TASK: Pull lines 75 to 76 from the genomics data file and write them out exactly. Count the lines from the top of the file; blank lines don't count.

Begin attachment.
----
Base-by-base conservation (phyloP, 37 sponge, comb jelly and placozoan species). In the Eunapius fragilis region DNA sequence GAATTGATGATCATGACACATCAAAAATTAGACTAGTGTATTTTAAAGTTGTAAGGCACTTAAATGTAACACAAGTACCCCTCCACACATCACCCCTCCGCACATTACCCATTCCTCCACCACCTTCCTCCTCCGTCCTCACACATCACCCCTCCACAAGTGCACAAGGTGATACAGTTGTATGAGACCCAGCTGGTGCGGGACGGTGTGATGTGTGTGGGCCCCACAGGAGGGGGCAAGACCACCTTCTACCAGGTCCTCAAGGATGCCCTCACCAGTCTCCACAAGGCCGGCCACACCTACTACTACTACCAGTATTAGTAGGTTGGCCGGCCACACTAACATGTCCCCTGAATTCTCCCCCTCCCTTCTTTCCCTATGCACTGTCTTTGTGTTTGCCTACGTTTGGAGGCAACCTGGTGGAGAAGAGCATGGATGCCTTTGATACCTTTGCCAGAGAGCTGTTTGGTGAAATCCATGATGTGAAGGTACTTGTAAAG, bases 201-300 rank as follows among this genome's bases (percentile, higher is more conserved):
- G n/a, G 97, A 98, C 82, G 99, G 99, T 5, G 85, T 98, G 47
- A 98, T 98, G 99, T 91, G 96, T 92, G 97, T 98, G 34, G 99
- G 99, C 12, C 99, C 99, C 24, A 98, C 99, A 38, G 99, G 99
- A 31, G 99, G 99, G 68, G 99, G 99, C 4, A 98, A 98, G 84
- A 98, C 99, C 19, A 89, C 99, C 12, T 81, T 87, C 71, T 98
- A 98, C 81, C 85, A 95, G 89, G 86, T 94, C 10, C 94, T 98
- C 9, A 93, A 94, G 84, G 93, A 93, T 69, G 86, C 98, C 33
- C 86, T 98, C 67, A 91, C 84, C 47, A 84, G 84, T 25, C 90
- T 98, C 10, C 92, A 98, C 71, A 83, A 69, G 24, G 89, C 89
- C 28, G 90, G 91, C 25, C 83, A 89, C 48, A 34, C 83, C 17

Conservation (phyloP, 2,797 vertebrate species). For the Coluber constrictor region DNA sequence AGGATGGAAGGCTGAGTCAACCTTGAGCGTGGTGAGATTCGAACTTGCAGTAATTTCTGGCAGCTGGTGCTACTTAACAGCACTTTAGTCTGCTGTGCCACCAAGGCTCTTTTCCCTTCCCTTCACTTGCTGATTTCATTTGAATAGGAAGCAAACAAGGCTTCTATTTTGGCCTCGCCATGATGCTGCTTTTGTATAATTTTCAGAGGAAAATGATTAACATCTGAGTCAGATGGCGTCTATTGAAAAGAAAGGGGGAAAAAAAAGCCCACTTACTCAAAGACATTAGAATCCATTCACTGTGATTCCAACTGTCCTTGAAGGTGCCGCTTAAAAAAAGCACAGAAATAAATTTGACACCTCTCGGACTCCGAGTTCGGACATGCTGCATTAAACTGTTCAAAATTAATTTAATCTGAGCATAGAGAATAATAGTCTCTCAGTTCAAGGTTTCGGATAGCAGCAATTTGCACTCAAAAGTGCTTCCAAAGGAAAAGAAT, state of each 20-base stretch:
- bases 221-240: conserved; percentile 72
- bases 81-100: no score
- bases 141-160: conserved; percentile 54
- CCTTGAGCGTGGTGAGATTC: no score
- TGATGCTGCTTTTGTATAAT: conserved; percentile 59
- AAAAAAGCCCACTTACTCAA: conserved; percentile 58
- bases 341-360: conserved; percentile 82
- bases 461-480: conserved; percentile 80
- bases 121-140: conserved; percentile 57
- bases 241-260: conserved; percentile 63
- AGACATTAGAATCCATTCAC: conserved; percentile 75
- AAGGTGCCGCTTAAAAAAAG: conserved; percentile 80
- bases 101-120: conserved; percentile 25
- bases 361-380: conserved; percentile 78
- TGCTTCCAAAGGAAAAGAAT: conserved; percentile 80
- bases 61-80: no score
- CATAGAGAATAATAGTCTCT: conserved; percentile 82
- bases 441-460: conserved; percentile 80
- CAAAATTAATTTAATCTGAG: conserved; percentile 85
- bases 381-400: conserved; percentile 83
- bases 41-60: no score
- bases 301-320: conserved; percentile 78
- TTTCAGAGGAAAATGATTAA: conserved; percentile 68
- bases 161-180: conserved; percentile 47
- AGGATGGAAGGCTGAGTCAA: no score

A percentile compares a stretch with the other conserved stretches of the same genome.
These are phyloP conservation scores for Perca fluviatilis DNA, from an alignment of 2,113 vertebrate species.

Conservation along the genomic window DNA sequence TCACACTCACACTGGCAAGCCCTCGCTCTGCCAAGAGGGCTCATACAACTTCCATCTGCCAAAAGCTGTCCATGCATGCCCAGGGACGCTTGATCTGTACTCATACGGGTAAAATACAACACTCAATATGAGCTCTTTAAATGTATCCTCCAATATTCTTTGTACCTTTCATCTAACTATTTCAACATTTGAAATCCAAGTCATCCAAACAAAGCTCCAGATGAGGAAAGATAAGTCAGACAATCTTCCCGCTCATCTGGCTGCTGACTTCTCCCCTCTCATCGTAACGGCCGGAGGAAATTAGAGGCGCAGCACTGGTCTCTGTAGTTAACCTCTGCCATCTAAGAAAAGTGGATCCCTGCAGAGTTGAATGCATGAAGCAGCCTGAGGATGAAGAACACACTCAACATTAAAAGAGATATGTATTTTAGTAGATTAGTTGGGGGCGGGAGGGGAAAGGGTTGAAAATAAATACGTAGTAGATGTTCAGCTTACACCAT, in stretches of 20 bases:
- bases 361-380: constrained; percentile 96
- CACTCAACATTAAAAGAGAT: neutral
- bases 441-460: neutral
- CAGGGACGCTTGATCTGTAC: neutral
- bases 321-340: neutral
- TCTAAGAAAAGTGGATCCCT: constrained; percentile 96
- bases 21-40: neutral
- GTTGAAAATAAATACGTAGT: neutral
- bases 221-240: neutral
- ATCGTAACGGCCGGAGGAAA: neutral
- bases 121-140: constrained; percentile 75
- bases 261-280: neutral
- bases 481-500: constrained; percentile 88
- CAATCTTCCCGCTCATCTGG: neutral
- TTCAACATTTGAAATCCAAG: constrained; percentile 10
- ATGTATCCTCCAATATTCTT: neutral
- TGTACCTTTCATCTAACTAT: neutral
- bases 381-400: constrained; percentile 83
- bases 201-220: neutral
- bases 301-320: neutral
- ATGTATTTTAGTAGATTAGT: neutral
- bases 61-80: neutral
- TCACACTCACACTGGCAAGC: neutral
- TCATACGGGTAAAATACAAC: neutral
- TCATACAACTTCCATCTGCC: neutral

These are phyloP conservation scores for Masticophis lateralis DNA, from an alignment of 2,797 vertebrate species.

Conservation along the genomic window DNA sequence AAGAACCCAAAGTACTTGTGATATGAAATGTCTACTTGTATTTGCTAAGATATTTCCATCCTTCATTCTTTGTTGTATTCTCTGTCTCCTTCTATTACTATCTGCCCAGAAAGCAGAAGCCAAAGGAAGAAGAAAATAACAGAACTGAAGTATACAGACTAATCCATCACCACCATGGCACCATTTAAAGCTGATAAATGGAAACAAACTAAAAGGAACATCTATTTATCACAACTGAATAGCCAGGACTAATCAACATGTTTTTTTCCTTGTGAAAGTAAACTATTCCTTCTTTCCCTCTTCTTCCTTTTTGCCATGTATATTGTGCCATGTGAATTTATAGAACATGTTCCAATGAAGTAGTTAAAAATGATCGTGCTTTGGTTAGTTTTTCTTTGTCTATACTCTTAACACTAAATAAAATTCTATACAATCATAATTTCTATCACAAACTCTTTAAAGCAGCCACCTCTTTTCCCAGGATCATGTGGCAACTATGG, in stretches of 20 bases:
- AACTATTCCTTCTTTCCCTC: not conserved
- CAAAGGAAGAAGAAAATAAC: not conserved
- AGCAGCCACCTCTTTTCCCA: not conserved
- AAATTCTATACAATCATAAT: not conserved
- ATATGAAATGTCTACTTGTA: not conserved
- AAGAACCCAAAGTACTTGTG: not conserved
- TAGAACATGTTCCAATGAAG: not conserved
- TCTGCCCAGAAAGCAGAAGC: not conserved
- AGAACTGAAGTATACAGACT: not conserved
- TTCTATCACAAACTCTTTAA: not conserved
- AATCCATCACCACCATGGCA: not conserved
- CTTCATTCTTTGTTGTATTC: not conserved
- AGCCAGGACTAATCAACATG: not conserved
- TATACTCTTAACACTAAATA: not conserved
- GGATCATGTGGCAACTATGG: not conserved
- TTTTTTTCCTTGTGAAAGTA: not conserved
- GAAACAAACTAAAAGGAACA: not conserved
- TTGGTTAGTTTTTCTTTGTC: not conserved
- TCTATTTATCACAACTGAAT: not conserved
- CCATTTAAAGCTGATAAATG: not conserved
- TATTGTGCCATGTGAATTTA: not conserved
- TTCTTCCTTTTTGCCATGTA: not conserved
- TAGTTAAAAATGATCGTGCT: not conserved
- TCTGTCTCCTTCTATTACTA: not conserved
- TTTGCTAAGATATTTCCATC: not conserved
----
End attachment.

- TCTGCCCAGAAAGCAGAAGC: not conserved
- AGAACTGAAGTATACAGACT: not conserved